This is a general comment on Piper's books. I deeply appreciate the work of John Piper--especially his emphasis on missions and on living God-centered, Christ-exalting lives of worship. And I am Augustinian, so I love Piper's theology and am thrilled that he has become so popular. But I do want to provide a warning. Piper's main emphasis is (and you'll read this over and over again) "God is most glorified in us when we are most satisfied (or delighted) in Him." This is a biblical and wonderful proposition that Piper became aware of through the writings of Jonathan Edwards. And to Edwards, this was one small part of his theology.
But Piper has taken this idea, which he calls "Christian Hedonism," and built his whole life and ministry around it. The problem is that if you read enough Piper, you will begin to focus on the FEELING of being delighted in Christ, rather than on Christ Himself. And when your feelings don't match what you want them to be, you will become disheartened. (And let's face it, few of us have the emotional intensity of John Piper.) At that point, your feelings (of being delighted in God) become the object of your desires and, thus, an idol. Yes, they are feelings TOWARD God--but those feelings are NOT GOD. And when the focus of your life has become your emotions, it has deceptively become an idol.
I know Piper fights against this tendency. But I'm afraid he is often unsuccessful. The fact is, the Christian life is not going to be one of unending joy in God. Read the Psalms to see how often the psalmists cry out in agony and desperation and sadness to the Lord. Read Romans 7 to find out how tough and discouraging the Christian life can really be.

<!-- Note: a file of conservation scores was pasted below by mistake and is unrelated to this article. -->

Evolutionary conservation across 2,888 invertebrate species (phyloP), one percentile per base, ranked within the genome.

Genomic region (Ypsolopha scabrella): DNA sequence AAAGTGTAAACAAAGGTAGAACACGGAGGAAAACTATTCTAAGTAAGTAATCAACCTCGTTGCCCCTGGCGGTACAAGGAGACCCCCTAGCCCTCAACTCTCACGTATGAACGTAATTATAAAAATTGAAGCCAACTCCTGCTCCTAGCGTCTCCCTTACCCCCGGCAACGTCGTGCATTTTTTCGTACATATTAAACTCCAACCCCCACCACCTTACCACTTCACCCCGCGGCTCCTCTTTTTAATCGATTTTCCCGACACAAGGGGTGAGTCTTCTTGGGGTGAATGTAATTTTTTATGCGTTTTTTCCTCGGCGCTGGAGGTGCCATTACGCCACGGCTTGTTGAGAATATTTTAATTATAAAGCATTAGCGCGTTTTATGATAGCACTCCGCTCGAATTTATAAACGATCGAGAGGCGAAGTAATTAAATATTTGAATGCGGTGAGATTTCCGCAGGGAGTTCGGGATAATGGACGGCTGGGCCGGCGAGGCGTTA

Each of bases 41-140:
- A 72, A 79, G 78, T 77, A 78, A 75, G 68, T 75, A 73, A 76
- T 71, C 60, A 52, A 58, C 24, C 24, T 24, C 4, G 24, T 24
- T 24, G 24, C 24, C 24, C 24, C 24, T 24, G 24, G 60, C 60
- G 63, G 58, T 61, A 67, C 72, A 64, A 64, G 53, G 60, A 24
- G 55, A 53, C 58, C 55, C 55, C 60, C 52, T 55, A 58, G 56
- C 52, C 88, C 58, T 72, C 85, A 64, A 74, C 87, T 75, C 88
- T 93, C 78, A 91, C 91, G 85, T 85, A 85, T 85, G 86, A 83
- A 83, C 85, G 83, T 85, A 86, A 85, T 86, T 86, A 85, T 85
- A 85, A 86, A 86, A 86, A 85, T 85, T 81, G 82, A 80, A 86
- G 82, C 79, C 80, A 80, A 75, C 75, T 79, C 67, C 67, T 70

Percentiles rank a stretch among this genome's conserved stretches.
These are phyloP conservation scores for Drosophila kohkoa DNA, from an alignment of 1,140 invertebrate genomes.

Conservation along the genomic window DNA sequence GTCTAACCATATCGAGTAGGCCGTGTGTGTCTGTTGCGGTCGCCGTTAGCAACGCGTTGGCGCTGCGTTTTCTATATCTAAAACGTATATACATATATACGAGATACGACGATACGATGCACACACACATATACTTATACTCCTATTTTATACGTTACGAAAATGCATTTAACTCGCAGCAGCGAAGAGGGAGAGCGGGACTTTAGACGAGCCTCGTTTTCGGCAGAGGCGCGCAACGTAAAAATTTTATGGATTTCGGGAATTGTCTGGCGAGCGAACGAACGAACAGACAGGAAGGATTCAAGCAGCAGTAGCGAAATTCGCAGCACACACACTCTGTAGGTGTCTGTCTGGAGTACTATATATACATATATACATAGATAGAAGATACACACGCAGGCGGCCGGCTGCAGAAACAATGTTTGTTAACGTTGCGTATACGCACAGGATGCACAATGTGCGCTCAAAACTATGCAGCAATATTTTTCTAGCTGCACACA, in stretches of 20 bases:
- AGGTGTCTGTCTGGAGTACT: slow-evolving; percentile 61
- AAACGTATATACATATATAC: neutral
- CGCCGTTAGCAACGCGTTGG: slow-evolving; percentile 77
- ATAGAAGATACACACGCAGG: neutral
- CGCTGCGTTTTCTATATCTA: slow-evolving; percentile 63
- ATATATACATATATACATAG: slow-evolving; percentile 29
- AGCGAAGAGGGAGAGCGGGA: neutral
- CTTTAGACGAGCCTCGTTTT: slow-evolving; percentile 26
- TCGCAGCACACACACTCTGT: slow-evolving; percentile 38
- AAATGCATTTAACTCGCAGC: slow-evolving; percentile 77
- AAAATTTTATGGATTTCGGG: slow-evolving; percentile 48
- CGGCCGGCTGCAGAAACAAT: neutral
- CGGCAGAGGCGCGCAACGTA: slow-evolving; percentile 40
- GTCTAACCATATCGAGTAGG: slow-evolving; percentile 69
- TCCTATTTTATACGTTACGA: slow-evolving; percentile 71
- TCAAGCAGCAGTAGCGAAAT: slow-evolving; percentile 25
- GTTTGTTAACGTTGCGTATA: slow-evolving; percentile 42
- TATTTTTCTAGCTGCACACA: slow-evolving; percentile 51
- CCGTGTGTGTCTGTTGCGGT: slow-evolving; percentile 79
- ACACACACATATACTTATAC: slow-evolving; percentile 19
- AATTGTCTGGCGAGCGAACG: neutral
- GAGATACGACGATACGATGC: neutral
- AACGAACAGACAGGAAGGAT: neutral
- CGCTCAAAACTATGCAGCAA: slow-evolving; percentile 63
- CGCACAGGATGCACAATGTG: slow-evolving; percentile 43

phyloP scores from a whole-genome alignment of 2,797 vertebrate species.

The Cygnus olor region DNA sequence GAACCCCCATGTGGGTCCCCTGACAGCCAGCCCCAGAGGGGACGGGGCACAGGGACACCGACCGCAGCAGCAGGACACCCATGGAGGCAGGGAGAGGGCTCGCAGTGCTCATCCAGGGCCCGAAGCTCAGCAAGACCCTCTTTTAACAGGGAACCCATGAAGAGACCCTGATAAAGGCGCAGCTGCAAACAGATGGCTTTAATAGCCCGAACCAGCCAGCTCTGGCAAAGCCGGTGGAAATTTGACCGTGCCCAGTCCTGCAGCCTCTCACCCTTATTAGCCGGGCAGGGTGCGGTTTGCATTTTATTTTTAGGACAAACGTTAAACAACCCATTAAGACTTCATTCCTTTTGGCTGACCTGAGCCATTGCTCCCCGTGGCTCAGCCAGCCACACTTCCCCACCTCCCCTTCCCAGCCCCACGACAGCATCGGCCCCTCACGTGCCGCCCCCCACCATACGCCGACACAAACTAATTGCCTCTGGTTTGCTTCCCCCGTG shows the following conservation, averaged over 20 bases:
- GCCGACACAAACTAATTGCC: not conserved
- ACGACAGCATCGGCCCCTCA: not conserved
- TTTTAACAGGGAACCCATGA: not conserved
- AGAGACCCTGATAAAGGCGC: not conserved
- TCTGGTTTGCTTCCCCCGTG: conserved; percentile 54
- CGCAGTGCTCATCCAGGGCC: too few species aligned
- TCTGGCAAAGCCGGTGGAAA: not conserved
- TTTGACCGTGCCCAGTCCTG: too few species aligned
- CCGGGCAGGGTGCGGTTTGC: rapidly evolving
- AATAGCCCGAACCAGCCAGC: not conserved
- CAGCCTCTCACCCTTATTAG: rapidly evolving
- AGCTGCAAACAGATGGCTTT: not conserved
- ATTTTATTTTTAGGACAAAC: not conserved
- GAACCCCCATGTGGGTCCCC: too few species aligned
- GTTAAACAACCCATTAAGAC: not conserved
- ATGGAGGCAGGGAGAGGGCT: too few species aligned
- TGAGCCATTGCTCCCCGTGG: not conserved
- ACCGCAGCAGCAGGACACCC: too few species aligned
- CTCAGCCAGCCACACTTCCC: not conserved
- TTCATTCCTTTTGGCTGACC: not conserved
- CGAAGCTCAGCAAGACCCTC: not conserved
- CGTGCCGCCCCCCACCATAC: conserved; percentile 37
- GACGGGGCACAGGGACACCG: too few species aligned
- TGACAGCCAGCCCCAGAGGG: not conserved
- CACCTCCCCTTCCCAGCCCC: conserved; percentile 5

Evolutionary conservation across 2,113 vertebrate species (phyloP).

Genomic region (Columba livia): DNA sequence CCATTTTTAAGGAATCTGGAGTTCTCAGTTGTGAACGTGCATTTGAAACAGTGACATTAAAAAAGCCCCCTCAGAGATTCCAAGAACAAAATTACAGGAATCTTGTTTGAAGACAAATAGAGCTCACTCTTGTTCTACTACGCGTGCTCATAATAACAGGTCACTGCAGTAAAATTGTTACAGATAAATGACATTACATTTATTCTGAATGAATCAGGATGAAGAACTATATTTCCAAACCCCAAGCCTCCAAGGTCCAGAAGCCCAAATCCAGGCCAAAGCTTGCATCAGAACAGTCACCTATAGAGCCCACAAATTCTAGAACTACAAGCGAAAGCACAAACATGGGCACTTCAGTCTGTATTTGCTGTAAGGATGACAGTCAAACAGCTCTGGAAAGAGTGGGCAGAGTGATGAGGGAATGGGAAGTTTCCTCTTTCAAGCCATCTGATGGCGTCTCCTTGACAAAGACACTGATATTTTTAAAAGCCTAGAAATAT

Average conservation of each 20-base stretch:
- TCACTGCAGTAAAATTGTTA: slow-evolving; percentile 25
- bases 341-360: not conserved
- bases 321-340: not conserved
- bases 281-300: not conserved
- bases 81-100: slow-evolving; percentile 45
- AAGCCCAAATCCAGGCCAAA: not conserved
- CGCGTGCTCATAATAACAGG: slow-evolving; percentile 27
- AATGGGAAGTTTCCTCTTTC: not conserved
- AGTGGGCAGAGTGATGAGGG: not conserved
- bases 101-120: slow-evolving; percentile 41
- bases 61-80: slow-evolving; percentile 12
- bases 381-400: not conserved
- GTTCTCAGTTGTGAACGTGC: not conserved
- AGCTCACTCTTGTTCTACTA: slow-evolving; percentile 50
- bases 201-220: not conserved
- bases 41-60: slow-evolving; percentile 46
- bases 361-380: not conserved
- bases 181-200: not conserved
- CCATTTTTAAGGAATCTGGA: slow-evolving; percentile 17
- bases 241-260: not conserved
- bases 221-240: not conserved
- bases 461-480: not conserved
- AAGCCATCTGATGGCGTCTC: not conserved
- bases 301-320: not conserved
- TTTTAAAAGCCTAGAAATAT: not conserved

According to Piper, our happiness in God should be the driving motivation in our life. But when Christians are inevitably not overflowing with delight in God, then under Piper's framework, the only solution is to seek that feeling of joy rather than just do our duty. There are times when duty and obligation (which Piper hates) are the only motivations for the Christian to be obedient and live a life of faith. I agree wholeheartedly with Piper that delight in God is a much better motivation for the Christian than duty. But when that delight is not there, we still must be faithful and obedient, and we can't always wait on our feelings to drive us on toward the prize.
Read Piper's books. And enjoy his passionate and Christ-exalting preaching. But beware and repent when your emotions--rather than the Triune God Himself--become the focus of your life.